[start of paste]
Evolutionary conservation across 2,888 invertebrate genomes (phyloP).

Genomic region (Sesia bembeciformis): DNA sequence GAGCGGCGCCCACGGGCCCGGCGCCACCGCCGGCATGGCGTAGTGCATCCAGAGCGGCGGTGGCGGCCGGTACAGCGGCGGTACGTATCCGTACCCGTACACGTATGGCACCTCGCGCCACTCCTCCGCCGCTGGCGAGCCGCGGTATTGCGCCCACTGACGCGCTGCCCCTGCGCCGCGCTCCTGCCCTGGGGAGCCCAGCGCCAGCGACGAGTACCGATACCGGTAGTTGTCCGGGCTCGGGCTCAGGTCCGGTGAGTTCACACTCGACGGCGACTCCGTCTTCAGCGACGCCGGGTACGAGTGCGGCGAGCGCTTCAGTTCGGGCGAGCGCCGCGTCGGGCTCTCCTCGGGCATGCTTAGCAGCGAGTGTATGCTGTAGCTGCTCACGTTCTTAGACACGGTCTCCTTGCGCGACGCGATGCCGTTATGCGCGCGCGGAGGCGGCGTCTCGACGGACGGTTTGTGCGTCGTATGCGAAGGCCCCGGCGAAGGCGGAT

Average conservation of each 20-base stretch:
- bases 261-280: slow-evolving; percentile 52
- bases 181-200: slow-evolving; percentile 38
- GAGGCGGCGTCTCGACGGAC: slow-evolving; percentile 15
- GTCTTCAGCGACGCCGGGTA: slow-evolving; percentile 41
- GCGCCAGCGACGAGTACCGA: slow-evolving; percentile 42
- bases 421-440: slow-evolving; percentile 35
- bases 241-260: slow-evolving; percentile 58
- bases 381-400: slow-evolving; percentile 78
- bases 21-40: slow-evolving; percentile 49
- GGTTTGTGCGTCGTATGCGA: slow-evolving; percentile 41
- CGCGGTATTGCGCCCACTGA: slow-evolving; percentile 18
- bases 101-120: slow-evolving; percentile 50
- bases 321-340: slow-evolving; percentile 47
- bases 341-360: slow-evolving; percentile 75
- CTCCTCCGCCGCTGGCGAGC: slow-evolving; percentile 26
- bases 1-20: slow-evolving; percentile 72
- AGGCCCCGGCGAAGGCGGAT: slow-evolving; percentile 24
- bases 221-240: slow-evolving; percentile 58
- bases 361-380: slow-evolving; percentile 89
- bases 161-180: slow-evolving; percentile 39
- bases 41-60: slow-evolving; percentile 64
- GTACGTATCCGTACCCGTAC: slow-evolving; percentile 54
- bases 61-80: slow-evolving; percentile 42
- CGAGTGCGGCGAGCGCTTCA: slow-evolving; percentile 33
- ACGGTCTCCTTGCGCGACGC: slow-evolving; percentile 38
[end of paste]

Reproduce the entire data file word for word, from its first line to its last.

Evolutionary conservation across 2,888 invertebrate genomes (phyloP).

Genomic region (Sesia bembeciformis): DNA sequence GAGCGGCGCCCACGGGCCCGGCGCCACCGCCGGCATGGCGTAGTGCATCCAGAGCGGCGGTGGCGGCCGGTACAGCGGCGGTACGTATCCGTACCCGTACACGTATGGCACCTCGCGCCACTCCTCCGCCGCTGGCGAGCCGCGGTATTGCGCCCACTGACGCGCTGCCCCTGCGCCGCGCTCCTGCCCTGGGGAGCCCAGCGCCAGCGACGAGTACCGATACCGGTAGTTGTCCGGGCTCGGGCTCAGGTCCGGTGAGTTCACACTCGACGGCGACTCCGTCTTCAGCGACGCCGGGTACGAGTGCGGCGAGCGCTTCAGTTCGGGCGAGCGCCGCGTCGGGCTCTCCTCGGGCATGCTTAGCAGCGAGTGTATGCTGTAGCTGCTCACGTTCTTAGACACGGTCTCCTTGCGCGACGCGATGCCGTTATGCGCGCGCGGAGGCGGCGTCTCGACGGACGGTTTGTGCGTCGTATGCGAAGGCCCCGGCGAAGGCGGAT

Average conservation of each 20-base stretch:
- bases 261-280: slow-evolving; percentile 52
- bases 181-200: slow-evolving; percentile 38
- GAGGCGGCGTCTCGACGGAC: slow-evolving; percentile 15
- GTCTTCAGCGACGCCGGGTA: slow-evolving; percentile 41
- GCGCCAGCGACGAGTACCGA: slow-evolving; percentile 42
- bases 421-440: slow-evolving; percentile 35
- bases 241-260: slow-evolving; percentile 58
- bases 381-400: slow-evolving; percentile 78
- bases 21-40: slow-evolving; percentile 49
- GGTTTGTGCGTCGTATGCGA: slow-evolving; percentile 41
- CGCGGTATTGCGCCCACTGA: slow-evolving; percentile 18
- bases 101-120: slow-evolving; percentile 50
- bases 321-340: slow-evolving; percentile 47
- bases 341-360: slow-evolving; percentile 75
- CTCCTCCGCCGCTGGCGAGC: slow-evolving; percentile 26
- bases 1-20: slow-evolving; percentile 72
- AGGCCCCGGCGAAGGCGGAT: slow-evolving; percentile 24
- bases 221-240: slow-evolving; percentile 58
- bases 361-380: slow-evolving; percentile 89
- bases 161-180: slow-evolving; percentile 39
- bases 41-60: slow-evolving; percentile 64
- GTACGTATCCGTACCCGTAC: slow-evolving; percentile 54
- bases 61-80: slow-evolving; percentile 42
- CGAGTGCGGCGAGCGCTTCA: slow-evolving; percentile 33
- ACGGTCTCCTTGCGCGACGC: slow-evolving; percentile 38